2014: The year it sucked to be a right-wing economist

Still think inequality is a good thing in the post-Piketty world?
Comment ça se dit, "slap in the face"?

Comment ça se dit, “slap in the face”?

Are you believer in the free market fundamentalist school of economic theory? If you are, then 2014 must have been a crap year. The main reason was the publication in English on what has now turned to be one of the seminal works of economics of our generation: Thomas Piketty’s Capital in the Twenty-First Century. Let’s understand the magnitude of this. A French economist, yes French, wrote a 700-page monolith of a tome in one of the most mind-numbingly boring subjects known to humankind and turned it into a New York Times bestseller. Presumably many of the thousands of people who bought Piketty’s book probably have never bought, much less read, an economics book in their lifetime. Maybe they didn’t even read it from start to finish (this blogger must confess, he has neither bought it nor read it) but, hey, it’s the thought that counts.

L’enfant terrible of economics

I cannot emphasize enough the he’s French bit. If there’s any country whose economic intelligentsia has been vilified by the Ivy League-bred doges of the economics profession, it is France. Yes, there’s a handful of world-renowned French economists like former IMF chief economist Oliver Blanchard and this year’s Nobel Laureate Jean Tirole, but for the most part these have comfortably fit into the “system”, and only challenged it at the margins, if at all. Certainty none of them has launched the kind of broadside that Piketty did in Capital, a book which uncovers free market capitalism’s ugly face: that of a system which naturally gravitates towards the accumulation of wealth by the owners of capital. Rather than see the two most recent periods of massive rises in global inequality (the so-called “guilded ages” before the 1929 and 2008 crashes) as oddities, Piketty has painted them as the baseline: the social-democratic golden age in the post-WW2 decades is in fact, a one-off, in which the trauma of war forced Western governments to redistribute wealth to a degree that had never been done before or since. Continue reading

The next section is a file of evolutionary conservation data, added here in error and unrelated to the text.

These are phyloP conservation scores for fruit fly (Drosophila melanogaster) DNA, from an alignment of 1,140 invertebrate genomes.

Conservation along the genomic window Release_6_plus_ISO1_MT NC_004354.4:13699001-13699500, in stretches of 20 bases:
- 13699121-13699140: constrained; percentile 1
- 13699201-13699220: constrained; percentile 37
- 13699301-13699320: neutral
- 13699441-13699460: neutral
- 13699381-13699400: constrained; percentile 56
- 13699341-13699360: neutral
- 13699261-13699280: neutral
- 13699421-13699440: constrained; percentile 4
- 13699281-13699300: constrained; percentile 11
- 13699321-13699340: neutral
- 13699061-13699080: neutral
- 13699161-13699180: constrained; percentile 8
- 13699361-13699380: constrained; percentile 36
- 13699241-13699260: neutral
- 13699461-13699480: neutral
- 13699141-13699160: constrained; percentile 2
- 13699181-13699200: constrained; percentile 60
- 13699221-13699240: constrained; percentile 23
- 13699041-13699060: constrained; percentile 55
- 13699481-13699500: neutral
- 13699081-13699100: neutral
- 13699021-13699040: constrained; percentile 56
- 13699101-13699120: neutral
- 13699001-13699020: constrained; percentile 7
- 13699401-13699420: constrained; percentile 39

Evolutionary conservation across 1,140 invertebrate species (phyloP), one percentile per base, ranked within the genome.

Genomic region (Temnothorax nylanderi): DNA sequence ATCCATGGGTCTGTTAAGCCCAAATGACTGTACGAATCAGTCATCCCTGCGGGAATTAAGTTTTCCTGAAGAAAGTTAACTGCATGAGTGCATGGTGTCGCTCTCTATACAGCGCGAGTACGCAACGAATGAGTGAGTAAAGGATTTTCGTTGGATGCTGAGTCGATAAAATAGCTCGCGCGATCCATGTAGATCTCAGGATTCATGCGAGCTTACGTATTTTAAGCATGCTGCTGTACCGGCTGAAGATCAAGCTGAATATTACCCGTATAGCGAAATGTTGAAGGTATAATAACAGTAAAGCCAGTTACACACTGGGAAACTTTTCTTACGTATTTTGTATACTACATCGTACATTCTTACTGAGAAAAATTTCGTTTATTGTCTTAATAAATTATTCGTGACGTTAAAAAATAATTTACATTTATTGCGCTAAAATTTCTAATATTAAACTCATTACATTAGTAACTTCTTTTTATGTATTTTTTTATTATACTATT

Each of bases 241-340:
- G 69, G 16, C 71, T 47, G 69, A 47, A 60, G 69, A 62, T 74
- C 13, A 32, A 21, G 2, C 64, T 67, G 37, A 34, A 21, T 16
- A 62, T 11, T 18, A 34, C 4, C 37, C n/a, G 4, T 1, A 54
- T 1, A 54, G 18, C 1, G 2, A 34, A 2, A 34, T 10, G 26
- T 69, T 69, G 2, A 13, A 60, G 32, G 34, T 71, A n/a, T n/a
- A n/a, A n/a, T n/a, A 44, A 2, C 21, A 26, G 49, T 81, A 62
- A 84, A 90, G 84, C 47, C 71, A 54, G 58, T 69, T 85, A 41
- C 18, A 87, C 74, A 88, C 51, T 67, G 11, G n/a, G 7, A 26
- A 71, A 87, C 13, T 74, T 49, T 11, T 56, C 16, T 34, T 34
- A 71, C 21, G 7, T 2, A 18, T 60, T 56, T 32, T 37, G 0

The madness of Black Friday

It’s not an Americanism. It’s the inequality, stupid
UK or US? Can't tell the difference

Could be either side of the Atlantic

There are few things as ‘Merican than apple pie… and the mayhem known as Black Friday. On this day, which just happens to be the day after families are reunited for a homely turkey dinner during the celebration known as Thanksgiving, we see the spirit of kindness and sharing break down into an orgiastic shopping fury for the bargain of the year. Time after time we see the videos showing a complete breakdown of society as soon as the doors to Walmart and Best Buy open at the stroke of midnight, in what could easily be filmed as a sequence for The Walking Dead or some other zombie apocalypse movie. Decent Americans hang their head in shame at the sight of this insanity being showcased to the rest of the world, while foreigners look with a sense of smug relief: hey, we may not be a global superpower, but at least we’re not that pathetic!

Well, except Britain.

Replace Walmart with Tesco or ASDA, replace the name of any mid-western hick town for any chavy London suburb and you pretty much have an exact replica of the US’s singularly most awful cultural peculiarity. Don’t believe me? Just watch this. There were screams. There was tussling. There were fistfights. There were arrests. If there was a final exam for aspiring to US statehood, Britain passed it last week with flying colors (err, colours). Continue reading